What is Cash Available for Distribution (CAD)?
Cash Available for Distribution (CAD) quantifies the cash on hand that a real estate investment trust (REIT) can distribute in the form of dividends to shareholders.
How to Calculate Cash Available for Distribution (CAD)?
Cash available for distribution (CAD) measures a REIT’s residual cash flow to determine its capacity to issue dividends to shareholders.
In practice, the cash available for distribution (CAD) is predominately used to analyze the operating performance of REITs.
Why? The distribution of profits to shareholders in the form of dividends is an obligatory part of the REIT business model, so the CAD metric must be monitored by real estate investors to ensure enough profits are being generated to sustain its dividend payout.
Therefore, cash available for distribution (CAD) is designed to offer a more accurate measure of a REIT’s current capacity to generate cash flow.
The primary use-case of CAD is to determine the safety (i.e. “cushion”) of a particular REIT’s capacity to issue dividends since the metric represents the excess cash from which dividends are paid.
Using traditional GAAP earnings metrics to gauge the profitability of REITs is unreliable. Instead, non-GAAP measures specific to the real estate sector, such as net operating income (NOI), offer more insights into the actual financial state of REITs with regard to profitability and cash flow.
CAD vs. FFO: What is the Difference?
Contrary to an industry-standard metric such as funds from operations (FFO) – which was developed and formally recognized by Nareit – there is no standardized formula to compute cash available for distribution (CAD).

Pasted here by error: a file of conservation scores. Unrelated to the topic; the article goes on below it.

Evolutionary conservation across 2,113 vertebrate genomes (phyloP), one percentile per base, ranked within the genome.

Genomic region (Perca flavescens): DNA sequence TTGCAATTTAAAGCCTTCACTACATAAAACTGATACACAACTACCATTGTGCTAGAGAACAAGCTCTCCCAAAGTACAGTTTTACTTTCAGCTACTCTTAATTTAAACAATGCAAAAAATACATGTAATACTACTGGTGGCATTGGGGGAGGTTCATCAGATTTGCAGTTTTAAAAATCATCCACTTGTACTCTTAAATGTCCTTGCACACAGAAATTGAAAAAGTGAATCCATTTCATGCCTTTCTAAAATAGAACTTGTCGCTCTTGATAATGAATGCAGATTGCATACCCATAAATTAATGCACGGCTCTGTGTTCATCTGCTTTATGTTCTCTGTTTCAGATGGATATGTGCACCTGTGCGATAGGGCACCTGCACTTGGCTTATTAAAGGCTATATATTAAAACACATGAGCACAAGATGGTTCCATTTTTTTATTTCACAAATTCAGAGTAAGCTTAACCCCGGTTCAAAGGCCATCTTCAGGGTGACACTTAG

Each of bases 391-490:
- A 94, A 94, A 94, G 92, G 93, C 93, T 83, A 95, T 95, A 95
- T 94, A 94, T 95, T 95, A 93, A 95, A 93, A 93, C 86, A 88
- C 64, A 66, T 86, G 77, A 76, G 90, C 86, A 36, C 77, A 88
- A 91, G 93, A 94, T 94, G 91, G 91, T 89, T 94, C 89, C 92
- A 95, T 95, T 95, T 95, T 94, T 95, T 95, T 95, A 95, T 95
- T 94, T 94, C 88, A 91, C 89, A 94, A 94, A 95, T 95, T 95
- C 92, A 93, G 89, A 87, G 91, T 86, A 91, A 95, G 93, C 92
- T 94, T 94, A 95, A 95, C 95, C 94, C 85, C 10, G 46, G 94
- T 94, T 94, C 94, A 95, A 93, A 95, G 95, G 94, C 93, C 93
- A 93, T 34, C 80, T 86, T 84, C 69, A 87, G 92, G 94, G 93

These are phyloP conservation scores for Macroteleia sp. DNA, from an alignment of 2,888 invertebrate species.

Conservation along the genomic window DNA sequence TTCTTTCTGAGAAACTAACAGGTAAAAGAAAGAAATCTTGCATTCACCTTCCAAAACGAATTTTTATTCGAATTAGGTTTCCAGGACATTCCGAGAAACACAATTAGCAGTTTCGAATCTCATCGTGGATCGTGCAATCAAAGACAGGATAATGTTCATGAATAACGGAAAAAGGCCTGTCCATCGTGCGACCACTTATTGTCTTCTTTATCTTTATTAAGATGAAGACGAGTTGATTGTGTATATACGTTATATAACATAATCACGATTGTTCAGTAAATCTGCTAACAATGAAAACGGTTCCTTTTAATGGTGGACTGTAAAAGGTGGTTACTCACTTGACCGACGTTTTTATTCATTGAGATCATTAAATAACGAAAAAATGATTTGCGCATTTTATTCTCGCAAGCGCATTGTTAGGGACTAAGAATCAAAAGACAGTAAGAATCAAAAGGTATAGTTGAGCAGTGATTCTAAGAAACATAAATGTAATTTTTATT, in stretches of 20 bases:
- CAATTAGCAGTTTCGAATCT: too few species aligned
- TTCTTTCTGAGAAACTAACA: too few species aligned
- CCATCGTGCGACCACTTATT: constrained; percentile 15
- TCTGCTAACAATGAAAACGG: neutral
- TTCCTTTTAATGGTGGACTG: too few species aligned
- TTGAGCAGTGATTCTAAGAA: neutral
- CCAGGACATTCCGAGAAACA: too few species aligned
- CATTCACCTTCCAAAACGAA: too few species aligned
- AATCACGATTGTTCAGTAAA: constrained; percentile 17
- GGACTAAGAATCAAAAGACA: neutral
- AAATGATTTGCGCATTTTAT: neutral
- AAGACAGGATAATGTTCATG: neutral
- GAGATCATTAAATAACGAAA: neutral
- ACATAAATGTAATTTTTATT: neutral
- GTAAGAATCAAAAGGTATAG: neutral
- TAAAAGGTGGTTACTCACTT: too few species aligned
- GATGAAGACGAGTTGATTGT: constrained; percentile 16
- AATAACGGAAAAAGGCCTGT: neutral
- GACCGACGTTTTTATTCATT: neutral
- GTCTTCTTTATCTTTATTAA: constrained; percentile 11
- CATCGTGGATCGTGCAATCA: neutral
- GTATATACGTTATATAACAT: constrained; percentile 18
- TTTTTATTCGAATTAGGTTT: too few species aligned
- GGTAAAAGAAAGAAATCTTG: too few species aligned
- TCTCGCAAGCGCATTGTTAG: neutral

The lack of standardization can serve as a barrier to using the CAD metric, especially for real estate acquisitions.
For example, the management team of a REIT could adjust their reported CAD metric further for other costs related to leasing (e.g. leasing commissions and tenant improvement allowances), as well as normalizing adjustments to rent.
These sorts of discretionary adjustments applied to determine the CAD can cause discrepancies among REITs. Therefore, it is imperative to identify and grasp each adjustment before performing any sort of comparative analysis.
Otherwise, comps analysis runs the risk of being distorted by the CAD metrics because of the different methods used to compute the metric (and can thus be misleading to investors).
While the cash available for distribution (CAD) metric is frequently used interchangeably with the adjusted funds from operations (AFFO) metric, there are often instances where the two are marginally different.
For instance, a REIT could perhaps calculate its adjusted FFO by deducting only the routine, recurring capital expenditures (Capex) since certain investors perceive the AFFO metric as reflecting the “run rate” profitability from core operating activities.
In contrast, the same REIT might deduct the recurring and non-recurring components of Capex in its calculation of CAD, since the CAD metric is a more conservative measure of current performance with more of a focus on actual liquidity (i.e. cash on-hand).
Note: The scenario provided above illustrates how the lack of standardization around the CAD metric creates room for interpretation among institutional real estate firms, which can be problematic for investors in the absence of in-depth diligence.
Cash Available for Distribution Definition (Source: Nareit REIT Terms Glossary)
Cash Available for Distribution Formula (CAD)
There is no officially recognized formula for cash available for distribution (CAD) by Nareit. However, the most generalized variation of the CAD formula is as follows.
To reiterate once more, the components of a REIT’s reported CAD can vary widely based on management discretion.